The Poetry Question

Discovering the Relevance of Words

What is The Poetry Question

When I graduated from college in 2003 with a degree in Creative Writing, and a focus on poetry, I started to wonder what it was I would do with both the knowledge I’d gained, as well as the sheet of paper. It seemed that, for the most part, poetry was this ancient art form in which fewer people were taking a true interest. I already knew that trying to make a living as a poet was probably not the route to venture, so I decided that I would follow in the footsteps of my mother, and become a teacher. If I couldn’t make a living at writing it, I might as well work with others who at least shared an interest in it.

I quickly realized that most high school students had absolutely no interest in poetry, and that it was, in fact, the most boring unit of the semester. This was troubling. I wasn’t ready for the art I loved to disappear so quickly. After fighting back my frustrations for so long, I decided it was to take a new approach, to change directions, and figure out what poetry meant in today’s society.

As an avid fan of hip-hop, and spoken word, I knew that there had been a massive cultural change over the last several decades, and that poetry had taken on a new meaning. More and more students were expressing an interest in rap lyrics as poetry, and the idea that a poem was simply words on paper became a bit distant.

In my 6th period Creative Writing 1 class, I posed the question of whether or not poetry still had a place in today’s culture. I was surprised to find that a good portion of my students attended a weekly poetry slam in Portland, Oregon at Backspace. This was intriguing, because I’d never been to the event, or even knew of its existence. It had only been a couple of years since I had found the world of Slam Poetry, and I was still in the process of becoming familiar with – still attempting to move away from the 17th century poetry that I loved, and into this new world, and even still trying to be okay with rap lyrics as poems, since a good portion of slam takes on the same feel as hip-hop without the music.

My students and I came up with the plan to send messages to a handful of well-known Slam Poets, and a few hip-hop emcees, and see if we could get their thoughts on the relevance of poetry in today’s world. We were so amazed with the responses that we decided to keep it going. After nearly 2000 tweets to different celebrity authors, emcees, actors, musicians, and athletes, and more than 200 responses, our twitter site was finally put on suspension for suspected spam.  While this was unfortunate, I had luckily taken photos of every tweet that we had received. While doing this, I decided that not only would I open up my own website to address these issues, but that I would open a separate twitter account under the name The Poetry Question in order to better the odds of responses, and begin to cull things together for a possible group of essays, or a book on the current state of poetry.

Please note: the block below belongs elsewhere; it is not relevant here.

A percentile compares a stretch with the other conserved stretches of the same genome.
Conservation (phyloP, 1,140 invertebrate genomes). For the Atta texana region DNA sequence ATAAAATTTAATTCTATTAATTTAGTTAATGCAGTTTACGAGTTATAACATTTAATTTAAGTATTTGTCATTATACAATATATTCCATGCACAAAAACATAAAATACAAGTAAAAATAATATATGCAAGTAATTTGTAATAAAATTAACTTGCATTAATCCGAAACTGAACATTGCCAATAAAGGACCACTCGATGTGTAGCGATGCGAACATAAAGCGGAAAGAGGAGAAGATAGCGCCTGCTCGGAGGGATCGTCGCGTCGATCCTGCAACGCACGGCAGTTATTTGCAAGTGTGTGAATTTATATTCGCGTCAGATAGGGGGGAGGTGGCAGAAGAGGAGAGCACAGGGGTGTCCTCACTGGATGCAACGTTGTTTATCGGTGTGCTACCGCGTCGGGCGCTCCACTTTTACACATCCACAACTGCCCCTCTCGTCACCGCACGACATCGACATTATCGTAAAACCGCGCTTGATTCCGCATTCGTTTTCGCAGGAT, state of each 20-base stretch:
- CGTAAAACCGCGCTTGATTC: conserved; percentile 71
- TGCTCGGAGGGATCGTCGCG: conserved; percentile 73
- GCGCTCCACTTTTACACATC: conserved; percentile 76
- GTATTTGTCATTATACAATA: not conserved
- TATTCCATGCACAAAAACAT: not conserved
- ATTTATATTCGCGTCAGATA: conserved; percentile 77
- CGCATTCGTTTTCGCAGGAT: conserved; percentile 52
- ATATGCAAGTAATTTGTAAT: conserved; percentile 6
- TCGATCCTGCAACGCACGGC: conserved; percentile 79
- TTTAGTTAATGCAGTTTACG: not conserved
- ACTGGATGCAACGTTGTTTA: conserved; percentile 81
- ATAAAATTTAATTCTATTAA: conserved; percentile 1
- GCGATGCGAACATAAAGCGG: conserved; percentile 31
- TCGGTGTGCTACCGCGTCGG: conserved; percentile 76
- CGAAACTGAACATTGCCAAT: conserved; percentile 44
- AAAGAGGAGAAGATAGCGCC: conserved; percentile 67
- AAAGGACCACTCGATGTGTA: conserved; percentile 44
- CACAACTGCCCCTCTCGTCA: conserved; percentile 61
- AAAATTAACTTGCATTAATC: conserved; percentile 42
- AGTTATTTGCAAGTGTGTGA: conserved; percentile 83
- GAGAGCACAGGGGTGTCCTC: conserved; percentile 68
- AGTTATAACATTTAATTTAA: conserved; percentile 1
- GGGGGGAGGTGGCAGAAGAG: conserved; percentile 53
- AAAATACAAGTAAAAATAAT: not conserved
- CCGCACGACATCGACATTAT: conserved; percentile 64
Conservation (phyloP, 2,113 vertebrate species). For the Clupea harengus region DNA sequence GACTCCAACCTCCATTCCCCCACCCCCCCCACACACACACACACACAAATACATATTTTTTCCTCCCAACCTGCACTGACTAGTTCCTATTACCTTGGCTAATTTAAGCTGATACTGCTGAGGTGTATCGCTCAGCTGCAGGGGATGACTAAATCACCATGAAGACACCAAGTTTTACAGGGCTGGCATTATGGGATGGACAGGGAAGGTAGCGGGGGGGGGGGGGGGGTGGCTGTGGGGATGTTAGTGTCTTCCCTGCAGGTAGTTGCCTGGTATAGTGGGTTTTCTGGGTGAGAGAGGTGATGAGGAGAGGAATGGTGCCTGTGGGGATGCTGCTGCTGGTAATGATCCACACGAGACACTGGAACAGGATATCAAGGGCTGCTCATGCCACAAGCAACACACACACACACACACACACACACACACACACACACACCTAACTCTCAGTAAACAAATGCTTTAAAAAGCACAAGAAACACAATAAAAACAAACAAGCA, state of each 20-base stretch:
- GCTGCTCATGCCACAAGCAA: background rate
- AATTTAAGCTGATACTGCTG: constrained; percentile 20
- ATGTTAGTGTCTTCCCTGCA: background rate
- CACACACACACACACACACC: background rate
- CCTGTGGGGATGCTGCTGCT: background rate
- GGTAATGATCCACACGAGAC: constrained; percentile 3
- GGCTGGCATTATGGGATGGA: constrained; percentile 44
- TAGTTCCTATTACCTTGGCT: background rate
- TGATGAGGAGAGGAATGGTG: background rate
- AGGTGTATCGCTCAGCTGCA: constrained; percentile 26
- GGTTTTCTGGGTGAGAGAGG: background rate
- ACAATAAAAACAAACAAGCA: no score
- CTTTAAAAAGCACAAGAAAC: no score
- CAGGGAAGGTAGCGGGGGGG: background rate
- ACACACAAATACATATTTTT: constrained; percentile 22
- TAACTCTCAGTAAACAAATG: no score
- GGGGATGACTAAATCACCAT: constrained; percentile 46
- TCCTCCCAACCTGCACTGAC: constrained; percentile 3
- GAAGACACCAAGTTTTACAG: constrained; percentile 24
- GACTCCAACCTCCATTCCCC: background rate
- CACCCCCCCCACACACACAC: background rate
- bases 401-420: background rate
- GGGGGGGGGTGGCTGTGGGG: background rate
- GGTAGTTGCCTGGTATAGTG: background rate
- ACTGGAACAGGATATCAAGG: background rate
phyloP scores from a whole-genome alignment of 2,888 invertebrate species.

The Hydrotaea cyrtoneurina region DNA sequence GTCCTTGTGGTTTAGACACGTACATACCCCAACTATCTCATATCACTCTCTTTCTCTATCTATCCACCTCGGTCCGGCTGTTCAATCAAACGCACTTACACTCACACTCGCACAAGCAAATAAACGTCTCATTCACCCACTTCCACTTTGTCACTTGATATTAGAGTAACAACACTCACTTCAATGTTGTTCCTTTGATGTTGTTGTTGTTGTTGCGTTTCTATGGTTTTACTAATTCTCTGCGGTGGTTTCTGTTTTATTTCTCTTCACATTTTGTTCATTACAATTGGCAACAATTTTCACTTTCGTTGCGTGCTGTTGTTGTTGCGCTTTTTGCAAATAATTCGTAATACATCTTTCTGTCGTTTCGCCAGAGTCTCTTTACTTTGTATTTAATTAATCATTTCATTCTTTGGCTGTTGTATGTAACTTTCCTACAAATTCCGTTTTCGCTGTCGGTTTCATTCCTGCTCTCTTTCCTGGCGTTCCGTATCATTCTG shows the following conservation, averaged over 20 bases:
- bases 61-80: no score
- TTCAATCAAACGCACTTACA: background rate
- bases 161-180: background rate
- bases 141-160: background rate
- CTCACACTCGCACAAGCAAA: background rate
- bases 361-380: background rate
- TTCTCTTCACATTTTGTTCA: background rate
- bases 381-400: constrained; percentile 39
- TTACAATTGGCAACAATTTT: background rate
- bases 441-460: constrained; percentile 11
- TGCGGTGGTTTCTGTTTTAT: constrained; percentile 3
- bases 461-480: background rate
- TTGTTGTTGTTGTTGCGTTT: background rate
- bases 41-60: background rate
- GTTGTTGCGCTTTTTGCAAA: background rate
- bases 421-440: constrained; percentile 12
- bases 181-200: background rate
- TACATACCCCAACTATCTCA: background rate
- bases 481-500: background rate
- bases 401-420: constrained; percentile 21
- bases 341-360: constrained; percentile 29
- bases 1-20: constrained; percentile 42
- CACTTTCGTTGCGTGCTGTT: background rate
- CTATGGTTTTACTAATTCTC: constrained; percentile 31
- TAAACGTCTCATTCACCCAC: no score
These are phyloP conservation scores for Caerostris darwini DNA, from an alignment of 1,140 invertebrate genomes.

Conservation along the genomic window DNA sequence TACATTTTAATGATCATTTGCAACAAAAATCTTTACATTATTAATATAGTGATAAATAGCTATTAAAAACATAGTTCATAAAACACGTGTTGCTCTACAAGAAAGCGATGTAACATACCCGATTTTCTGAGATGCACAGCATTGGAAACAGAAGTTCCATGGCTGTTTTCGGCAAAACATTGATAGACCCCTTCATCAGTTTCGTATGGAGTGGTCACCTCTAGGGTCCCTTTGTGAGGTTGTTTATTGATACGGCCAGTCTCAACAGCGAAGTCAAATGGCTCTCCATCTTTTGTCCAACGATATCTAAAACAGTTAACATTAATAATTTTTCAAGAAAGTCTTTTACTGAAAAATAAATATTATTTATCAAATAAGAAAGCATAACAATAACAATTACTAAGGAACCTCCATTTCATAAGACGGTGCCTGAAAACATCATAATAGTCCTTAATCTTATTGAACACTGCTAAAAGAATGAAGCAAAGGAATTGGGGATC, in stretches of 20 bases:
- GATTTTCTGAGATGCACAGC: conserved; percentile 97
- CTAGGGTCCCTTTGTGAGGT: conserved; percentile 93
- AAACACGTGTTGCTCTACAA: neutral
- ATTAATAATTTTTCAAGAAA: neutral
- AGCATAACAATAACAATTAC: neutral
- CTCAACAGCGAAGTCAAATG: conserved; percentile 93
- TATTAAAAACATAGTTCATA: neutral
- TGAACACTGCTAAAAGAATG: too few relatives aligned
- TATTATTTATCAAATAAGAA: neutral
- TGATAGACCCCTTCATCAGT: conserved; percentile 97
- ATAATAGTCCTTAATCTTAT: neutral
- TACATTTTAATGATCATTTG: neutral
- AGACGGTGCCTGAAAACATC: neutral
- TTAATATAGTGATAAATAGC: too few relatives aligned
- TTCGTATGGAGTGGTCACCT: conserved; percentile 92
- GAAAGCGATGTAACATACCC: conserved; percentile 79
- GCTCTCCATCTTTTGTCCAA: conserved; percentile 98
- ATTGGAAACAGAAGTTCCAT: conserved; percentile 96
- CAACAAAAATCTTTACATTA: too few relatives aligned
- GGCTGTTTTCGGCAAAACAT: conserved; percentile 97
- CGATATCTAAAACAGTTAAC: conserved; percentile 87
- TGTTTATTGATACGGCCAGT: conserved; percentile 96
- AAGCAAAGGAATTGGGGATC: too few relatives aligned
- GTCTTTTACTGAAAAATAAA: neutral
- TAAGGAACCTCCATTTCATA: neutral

Hopefully you find something in here of interest. Even if you’re just curious about what celebrities have responded, take a look through the list, and you might begin to enjoy what you read.

***It’s going to take me a while to upload all the photos from my twitter site, but I should have them up by the end of the week at the latest.

About Christopher Margolin

Chris Margolin spent more than a decade in Education as a high school English teacher, and is now an Instructional Coach for the Longview School District. He is also the founder of The Poetry Question, an online journal which focuses on reviews of small press poetry publications, and runs a regular series called "The Power of Poetry," where notable poets share their personal stories of how poetry has affected their lives. Margolin resides in Vancouver, Washington with his wife, and daughter.

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This entry was posted on April 22, 2013 by in COMMENTARY and tagged , , , .


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